Department of Comparative Literature
Book Talk: Du Fu Transforms
Dr. Lucas Bender, Assistant Professor of Chinese Literature, Department of East Asian Languages and Literatures, Yale University
Moderator: Dr. Beth Harper, Assistant Professor, Department of Comparative Literature, School of Humanities, HKU
Date: Monday, September 26, 2022
Time: 7:00 pm (Hong Kong Time)
Venue: On Zoom
All are welcome. Registration is required.
Du Fu 杜甫 (712–770) came of age in an era marked by confidence that the accumulated wisdom of the cultural tradition could guarantee Chinese civilization’s continued stability and prosperity. When, however, the Tang dynasty collapsed in 755 to An Lushan’s rebellion, he began to question contemporary assumptions about the role that tradition should play in making sense of experience and defining human flourishing.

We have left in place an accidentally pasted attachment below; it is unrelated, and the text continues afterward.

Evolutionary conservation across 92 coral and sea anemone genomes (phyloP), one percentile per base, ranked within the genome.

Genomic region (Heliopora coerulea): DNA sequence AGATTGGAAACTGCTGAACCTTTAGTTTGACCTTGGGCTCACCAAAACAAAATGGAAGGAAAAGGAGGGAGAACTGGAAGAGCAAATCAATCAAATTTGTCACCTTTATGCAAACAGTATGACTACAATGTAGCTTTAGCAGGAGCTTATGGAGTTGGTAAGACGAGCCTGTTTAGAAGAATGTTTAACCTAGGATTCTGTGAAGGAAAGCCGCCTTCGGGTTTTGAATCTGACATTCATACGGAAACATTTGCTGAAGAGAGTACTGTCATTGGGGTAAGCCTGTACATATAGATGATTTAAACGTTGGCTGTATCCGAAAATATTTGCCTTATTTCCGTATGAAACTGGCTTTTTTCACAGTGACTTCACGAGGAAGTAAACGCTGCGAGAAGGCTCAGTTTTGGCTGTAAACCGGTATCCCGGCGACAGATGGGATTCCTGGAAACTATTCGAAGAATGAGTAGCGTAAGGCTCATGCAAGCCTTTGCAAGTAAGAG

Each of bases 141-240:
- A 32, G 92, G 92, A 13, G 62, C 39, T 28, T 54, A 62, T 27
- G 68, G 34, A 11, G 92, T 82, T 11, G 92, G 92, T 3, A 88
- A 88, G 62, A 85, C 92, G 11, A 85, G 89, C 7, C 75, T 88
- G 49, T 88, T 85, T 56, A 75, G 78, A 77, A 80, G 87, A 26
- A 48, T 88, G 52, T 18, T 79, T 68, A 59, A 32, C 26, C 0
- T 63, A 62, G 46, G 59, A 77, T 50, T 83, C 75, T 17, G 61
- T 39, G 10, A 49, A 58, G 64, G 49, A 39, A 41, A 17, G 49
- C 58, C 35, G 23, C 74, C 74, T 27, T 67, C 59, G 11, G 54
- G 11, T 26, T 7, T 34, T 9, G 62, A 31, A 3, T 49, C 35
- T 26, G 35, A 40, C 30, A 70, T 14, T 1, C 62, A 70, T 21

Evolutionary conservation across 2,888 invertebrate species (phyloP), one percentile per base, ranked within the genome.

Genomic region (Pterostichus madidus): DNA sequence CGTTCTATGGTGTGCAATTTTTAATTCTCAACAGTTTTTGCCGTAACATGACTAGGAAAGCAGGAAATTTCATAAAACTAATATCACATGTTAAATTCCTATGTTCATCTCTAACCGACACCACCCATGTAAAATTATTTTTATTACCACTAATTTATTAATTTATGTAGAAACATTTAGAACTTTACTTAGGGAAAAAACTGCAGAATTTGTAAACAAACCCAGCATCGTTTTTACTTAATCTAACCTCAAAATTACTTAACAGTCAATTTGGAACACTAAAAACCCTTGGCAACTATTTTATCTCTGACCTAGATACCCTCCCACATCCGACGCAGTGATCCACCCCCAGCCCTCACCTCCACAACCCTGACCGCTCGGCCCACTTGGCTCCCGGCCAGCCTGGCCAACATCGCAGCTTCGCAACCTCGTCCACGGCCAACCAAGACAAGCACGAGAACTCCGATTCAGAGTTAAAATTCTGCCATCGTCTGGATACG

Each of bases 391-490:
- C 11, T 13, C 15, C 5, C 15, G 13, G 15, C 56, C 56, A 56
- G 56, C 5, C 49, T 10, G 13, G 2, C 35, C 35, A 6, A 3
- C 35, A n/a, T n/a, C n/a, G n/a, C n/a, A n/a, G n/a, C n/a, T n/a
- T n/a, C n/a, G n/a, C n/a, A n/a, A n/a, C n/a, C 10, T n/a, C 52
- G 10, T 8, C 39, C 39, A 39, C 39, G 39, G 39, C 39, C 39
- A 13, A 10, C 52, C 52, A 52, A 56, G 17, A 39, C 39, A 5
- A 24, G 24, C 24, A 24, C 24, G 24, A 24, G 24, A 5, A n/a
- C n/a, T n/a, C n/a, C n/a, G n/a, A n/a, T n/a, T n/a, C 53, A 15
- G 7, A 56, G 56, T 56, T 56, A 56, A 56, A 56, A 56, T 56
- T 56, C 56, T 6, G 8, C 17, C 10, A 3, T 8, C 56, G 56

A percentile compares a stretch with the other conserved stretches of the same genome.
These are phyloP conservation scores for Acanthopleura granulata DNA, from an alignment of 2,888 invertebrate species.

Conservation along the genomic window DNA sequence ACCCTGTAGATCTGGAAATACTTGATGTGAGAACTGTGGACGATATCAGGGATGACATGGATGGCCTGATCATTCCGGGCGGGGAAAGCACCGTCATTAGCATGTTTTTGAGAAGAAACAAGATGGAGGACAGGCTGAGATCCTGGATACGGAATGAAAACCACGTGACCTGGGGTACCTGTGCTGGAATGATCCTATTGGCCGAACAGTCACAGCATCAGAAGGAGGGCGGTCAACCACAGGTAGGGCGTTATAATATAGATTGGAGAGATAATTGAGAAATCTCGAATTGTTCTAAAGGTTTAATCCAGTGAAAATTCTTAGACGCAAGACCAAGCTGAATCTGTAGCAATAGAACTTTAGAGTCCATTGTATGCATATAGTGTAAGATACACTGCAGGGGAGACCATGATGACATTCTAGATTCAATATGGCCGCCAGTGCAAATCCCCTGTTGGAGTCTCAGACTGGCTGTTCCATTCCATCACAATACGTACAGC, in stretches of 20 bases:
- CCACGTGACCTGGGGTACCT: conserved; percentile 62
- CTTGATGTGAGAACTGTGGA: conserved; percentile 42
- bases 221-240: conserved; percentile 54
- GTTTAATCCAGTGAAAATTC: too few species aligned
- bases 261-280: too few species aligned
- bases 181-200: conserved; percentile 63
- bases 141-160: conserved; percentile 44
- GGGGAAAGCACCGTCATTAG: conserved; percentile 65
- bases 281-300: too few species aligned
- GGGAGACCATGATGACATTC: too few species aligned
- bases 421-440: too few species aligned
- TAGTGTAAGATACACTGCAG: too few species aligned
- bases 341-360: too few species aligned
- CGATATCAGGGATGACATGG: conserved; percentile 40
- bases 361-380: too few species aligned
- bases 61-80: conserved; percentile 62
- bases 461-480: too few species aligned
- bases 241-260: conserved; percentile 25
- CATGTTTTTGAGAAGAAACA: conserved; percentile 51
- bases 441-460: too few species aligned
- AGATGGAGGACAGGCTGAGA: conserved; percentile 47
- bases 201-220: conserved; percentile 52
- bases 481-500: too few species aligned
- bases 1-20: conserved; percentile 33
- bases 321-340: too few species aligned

In this book, Lucas Bender argues that Du Fu’s evolving and experimental poetics in the wake of the rebellion have played a pivotal role in the transformation of Chinese poetic reading from the Tang to the present day. In reimagining his relationship to tradition, Du Fu anticipated important philosophical transitions from the late-medieval into the early-modern period and laid the template for a new paradigm of poetry’s relationship to ethics. His work also presents an interesting model for adapting to a fact of human moral experience that is increasingly obvious in our own time: that the moral ideas writers have inherited and use to make sense of their experience will, in most cases, not be those through which their works will be received and interpreted in generations to come.
Lucas Rambo Bender is Assistant Professor of Chinese Literature in the Department of East Asian Languages and Literatures at Yale University. Having recently published a monograph on Du Fu, he is now working on medieval Chinese frontier poetry and on the legacy of so-called “Obscure Learning” (Xuanxue 玄學).
Enquiries: Georgina Challen – email@example.com